Beaverton will use red-light cameras to catch speeders
Take heed, Beaverton drivers: Starting Saturday, Sept. 15, cameras already in place to catch red-light violators at four intersections will also be used to detect those who drive 11 mph or faster over the speed limit.
Beaverton Police say that until Oct. 15, drivers who exceed the speed limits will be issued only warnings.
After then, police will write tickets for drivers who violate the speed limit at Southwest Cedar Hills Boulevard and Walker Road.
Tickets will be phased in later this year or early next year for speeders through the other intersections:
• Southwest Beaverton-Hillsdale Highway and Griffith Drive.
• Southwest Allen Boulevard and Lombard Avenue.
• Southwest Scholls Ferry Road and Hall Boulevard.
The Oregon Legislature in 2017 made it possible for cities with red-light cameras to use them to enforce speeding violations of 11 mph above the limit during green- and yellow-light phases — and 21 mph above the limit during red-light phases.
According to Beaverton police, 3.7 million cars and trucks traveled through the four intersections between mid-2015 and mid-2016 — and just under 3 in 100 drivers (94,862) exceeded the speed limit by 11 mph or more. Some of them (3,495) exceeded the limit by 21 mph or more.
Under the 2017 law, the presumptive fine is $160 for the first speeding category, and $260 for the second category.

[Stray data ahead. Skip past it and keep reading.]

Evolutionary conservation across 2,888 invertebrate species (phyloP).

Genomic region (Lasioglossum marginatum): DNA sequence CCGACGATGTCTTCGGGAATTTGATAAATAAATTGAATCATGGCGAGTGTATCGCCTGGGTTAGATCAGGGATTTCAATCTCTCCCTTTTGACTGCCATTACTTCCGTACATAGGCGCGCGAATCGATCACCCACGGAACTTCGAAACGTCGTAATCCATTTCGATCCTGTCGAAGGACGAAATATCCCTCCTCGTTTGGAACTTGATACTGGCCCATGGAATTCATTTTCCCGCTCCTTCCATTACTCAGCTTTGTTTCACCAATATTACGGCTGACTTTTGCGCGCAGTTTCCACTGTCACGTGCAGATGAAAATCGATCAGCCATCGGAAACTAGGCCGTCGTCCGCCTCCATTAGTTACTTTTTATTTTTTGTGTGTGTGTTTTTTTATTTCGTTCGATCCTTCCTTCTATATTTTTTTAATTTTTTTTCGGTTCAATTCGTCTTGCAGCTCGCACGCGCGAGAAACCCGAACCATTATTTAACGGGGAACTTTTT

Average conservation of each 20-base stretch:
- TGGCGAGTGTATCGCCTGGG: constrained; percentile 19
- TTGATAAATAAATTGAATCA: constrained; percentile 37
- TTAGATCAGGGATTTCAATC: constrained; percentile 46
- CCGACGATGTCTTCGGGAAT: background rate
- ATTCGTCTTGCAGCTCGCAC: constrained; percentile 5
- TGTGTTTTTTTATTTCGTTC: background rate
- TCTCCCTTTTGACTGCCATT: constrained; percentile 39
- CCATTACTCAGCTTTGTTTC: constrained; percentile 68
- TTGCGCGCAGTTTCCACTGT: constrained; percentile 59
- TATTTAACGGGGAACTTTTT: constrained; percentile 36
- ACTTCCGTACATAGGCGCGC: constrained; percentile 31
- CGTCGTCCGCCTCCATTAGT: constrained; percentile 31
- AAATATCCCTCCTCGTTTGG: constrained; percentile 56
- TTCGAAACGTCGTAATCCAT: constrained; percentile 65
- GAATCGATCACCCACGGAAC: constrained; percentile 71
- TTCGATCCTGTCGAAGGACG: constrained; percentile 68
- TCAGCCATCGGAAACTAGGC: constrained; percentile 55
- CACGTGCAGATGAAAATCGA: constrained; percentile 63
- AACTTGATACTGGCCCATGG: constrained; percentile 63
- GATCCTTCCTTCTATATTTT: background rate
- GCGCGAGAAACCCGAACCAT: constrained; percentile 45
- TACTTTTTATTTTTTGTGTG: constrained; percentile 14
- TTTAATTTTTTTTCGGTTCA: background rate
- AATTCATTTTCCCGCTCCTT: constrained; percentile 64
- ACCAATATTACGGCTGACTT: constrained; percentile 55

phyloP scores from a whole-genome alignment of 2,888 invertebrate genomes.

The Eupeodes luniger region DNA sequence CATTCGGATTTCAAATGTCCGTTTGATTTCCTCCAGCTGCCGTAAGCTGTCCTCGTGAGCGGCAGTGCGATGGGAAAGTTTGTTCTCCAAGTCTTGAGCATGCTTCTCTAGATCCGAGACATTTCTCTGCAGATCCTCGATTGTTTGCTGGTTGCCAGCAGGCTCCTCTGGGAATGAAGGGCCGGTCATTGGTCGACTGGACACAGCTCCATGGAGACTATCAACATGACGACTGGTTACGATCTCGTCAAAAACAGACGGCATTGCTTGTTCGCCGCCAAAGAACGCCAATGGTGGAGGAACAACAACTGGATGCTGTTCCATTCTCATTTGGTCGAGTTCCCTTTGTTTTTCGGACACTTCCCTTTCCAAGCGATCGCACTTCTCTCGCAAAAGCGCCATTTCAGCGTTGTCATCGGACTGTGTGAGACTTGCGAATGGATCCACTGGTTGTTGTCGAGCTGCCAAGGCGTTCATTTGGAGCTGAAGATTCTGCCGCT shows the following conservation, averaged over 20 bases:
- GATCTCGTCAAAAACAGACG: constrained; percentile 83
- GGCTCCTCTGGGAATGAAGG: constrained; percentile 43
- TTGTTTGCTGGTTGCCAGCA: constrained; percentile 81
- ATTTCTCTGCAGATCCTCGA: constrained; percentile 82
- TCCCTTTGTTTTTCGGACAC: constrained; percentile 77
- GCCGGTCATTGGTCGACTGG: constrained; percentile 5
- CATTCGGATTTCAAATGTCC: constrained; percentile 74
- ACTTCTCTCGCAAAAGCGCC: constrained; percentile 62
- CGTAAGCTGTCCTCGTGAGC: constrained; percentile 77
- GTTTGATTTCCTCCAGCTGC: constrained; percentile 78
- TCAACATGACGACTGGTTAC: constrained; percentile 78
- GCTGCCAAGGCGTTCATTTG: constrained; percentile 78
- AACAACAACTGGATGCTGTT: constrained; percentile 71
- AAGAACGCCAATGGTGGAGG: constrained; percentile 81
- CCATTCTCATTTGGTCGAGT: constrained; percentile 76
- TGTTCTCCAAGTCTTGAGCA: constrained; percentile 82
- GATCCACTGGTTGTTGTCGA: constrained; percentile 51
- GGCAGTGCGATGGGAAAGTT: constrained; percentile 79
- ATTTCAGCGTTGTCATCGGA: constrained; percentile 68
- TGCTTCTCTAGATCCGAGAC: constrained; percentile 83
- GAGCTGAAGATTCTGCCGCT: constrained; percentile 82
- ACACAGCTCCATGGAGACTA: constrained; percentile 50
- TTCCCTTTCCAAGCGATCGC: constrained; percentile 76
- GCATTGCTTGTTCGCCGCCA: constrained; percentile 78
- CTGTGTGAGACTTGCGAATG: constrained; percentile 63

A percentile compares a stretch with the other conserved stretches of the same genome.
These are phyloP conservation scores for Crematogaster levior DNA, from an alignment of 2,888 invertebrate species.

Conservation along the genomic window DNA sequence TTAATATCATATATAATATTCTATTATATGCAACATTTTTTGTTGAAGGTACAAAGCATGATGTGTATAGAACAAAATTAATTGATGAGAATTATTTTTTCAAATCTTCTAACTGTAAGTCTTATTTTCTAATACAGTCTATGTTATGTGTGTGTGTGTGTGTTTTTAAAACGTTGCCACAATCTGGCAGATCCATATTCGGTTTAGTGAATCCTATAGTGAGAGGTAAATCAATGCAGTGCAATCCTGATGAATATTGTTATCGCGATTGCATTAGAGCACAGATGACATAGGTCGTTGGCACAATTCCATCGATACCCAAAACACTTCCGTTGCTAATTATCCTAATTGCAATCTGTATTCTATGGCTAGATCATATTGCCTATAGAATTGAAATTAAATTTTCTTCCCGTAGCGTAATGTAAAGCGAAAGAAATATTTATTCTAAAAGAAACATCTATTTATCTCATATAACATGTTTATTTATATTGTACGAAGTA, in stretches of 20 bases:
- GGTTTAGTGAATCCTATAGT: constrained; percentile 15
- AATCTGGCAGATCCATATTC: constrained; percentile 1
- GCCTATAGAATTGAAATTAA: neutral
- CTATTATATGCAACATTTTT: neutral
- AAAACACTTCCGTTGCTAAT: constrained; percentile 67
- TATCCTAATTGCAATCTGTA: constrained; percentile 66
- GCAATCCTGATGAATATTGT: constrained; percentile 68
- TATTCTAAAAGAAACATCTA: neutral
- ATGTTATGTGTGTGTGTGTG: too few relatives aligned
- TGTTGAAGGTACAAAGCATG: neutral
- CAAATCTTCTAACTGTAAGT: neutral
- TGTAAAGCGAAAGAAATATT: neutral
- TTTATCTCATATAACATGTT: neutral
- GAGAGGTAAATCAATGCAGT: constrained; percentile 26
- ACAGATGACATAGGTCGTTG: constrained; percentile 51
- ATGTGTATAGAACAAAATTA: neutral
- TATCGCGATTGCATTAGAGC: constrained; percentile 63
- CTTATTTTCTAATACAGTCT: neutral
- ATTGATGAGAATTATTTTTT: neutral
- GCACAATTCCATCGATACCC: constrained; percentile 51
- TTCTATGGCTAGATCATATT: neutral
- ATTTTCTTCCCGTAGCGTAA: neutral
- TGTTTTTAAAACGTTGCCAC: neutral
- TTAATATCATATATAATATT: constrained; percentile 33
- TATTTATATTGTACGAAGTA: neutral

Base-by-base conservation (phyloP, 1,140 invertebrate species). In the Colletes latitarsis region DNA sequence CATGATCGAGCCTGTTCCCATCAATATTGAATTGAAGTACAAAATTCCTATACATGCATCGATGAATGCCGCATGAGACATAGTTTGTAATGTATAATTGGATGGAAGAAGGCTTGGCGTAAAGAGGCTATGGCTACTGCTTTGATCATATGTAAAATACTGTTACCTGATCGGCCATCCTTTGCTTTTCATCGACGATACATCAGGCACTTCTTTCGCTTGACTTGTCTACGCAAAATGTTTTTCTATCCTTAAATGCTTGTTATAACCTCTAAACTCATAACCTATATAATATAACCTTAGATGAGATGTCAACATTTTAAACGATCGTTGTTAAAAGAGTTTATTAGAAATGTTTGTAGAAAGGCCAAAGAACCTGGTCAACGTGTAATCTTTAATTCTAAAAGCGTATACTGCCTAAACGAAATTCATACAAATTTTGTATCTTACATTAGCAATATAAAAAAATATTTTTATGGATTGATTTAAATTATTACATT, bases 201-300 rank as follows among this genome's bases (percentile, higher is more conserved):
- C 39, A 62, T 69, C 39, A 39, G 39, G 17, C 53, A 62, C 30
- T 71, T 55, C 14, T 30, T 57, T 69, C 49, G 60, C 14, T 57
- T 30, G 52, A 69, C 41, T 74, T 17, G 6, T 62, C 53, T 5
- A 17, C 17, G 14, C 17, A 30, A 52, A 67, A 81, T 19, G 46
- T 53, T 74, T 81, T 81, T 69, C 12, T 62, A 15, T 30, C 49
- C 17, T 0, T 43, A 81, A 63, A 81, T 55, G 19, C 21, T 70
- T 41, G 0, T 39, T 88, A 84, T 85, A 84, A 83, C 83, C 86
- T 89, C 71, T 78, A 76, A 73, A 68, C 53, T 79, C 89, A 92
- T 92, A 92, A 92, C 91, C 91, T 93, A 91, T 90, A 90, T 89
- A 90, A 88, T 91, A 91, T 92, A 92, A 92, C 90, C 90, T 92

Assuming maximum fines are levied, Beaverton could collect millions of dollars as a result.
Red-light cameras have been authorized since 2001. Among the other metro-area cities with them: Portland, Sherwood and Tualatin.
The new speed enforcement by the Beaverton Police Department is made possible by the city's new vendor, Conduent, based in New Jersey. Police will review captured data for accuracy before issuing tickets electronically.
The cameras will continue to detect red-light violations.
When a car travels at 40 mph in a 30-mph zone, the chances of pedestrians getting hurt or killed rise from 40 percent to 80 percent.
Quality local journalism takes time and money, which comes, in part, from paying readers. If you enjoy articles like this one, please consider supporting us.
(It costs just a few cents a day.)